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Signing Bonus Question - 1099-NEC vs W2, solo Roth 401k

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  • Signing Bonus Question - 1099-NEC vs W2, solo Roth 401k

    I am starting my first attending job in Sept 2021 and received a $25,000 signing bonus at the end of 2020 (maybe Dec 22nd or so). I received a 1099-NEC for 2020 for it, on which no taxes had been paid by my future employer. My questions are:

    1) Is there any benefit to push for a W2 from my future employer to save on self-employment taxes or does the possibility of opening a solo 401k outweigh those?
    2) I don't expect to get significant 1099-NEC income in 2021 but I would like to contribute to a solo 401k in 2021 given I'm pretty sure I missed the deadline for 2020 when the bonus was paid (appears to be end of the calendar year of 2020). Does the fact my bonus was sent so late in 2020 help my case to contribute either to 2020 in a delayed fashion or to 2021?
    3) Do I have to pay the taxes on the bonus in 2020 given how late it was given to me? Would that help me with the issue in question 2 by deferring the 1099-NEC income for 2021 (if that's even possible)?

    Sorry if these questions seem stupid but I stumbled into them preparing my taxes for 2020 and wasn't sure what the best move was. Thank you in advance for any help!

  • #2
    1. No it’s already been paid to you as 1099 compensation for 2020.
    2. You can still open a solo 401k, but you had to make employEE contributions (elective deferrals​​​​​​) by the end of the calendar year (12/31). You can make employER contributions until the tax filing deadline but these are pre-tax, Roth can only be done as elective deferrals. You will need to complete Schedule C to calculate your allowable employER contribution. FYI the ETrade solo 401k plan allows In-plan Roth Rollovers so you can convert any pre-tax contributions.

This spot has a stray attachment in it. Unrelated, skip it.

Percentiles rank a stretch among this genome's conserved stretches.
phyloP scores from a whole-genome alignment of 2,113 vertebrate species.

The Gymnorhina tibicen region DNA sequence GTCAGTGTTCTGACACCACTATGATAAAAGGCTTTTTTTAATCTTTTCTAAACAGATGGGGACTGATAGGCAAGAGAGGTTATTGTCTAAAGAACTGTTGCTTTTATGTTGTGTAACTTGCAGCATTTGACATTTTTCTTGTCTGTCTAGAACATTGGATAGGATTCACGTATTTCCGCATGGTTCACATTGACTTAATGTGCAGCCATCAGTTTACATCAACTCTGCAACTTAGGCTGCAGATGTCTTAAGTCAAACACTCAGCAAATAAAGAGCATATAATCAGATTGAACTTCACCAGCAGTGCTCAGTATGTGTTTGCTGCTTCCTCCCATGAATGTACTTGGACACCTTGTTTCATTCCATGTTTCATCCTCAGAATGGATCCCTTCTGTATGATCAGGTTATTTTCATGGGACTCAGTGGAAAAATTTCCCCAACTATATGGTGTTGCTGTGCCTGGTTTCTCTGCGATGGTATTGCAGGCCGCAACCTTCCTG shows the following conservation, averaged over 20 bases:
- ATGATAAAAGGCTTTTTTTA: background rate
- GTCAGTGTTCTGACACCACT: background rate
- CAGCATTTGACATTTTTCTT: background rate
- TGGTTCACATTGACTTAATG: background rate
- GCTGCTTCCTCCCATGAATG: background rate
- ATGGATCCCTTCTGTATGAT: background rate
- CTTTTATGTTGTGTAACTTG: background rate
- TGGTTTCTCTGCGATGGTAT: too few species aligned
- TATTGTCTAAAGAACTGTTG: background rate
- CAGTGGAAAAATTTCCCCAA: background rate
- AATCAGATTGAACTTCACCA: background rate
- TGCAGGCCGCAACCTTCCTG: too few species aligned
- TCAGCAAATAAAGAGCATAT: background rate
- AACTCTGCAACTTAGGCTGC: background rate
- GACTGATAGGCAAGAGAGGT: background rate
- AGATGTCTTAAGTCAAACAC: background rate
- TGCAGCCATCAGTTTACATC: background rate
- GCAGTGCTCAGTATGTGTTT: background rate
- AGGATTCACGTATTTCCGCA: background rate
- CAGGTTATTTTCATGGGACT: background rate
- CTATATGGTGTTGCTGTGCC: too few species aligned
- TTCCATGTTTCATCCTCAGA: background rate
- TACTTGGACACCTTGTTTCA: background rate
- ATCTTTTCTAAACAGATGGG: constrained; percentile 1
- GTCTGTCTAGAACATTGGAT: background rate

3. if you received the bonus in 2020 you owe taxes in 2020.

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    • #3
      1. GasFIRE is correct, you c/n change this unless you want to try to convince your future boss to amend their tax filings. But I don’t think you even want to, given your 2nd and 3rd questions.
        • Of note, since you were in training during 2020, you will have a bigger FICA tax hit than an attending who receives a signing bonus. If I had talked to you, w/h advised that they issue the ck a couple of weeks later to be taxed in 2021. Your contract reviewer should have caught that, but that door has closed.
      2. You have until the extended due date of 10/15/21 to open and fully fund a solo-k for 2020 (the deadline to open a solo-k changed to align with the SEP due date bg 2020).
        • Actually, you can make both er and ee contributions until that date unless you are an employee (S-corp, for ex). That is b/c W2s are due in Jan, tax deposits are due in Jan, etc
        • Sch C, however, must be filed by the due date of your return, including extensions (10/15).
        • Until your sch C is calculated, you won’t be able to know the exact amount of the allowable contribution, hence, the extended due date for contributing.
      3. Already answered above.
      Welcome to the forum - stick around and post!
      Our passion is protecting clients and others from predatory advisors. Fox & Co CPAs, Fox & Co Wealth Mgmt. 270-247-6087

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      • #4
        GasFIRE was partially correct.

        Under the SECURE ACT starting with the 2020 tax year, you now have until your tax filing deadline including extensions to adopt a one-participant 401k plan. However If you do not adopt the plan by 12/31, you can only make employer contributions by the tax filing deadline including extensions.

        The requirement to complete an employee deferral election by 12/31 in order to make employee deferrals was not changed by the SECURE ACT. Since it is not possible to have done so with a plan adopted after 12/31. No employee deferrals are allowed.

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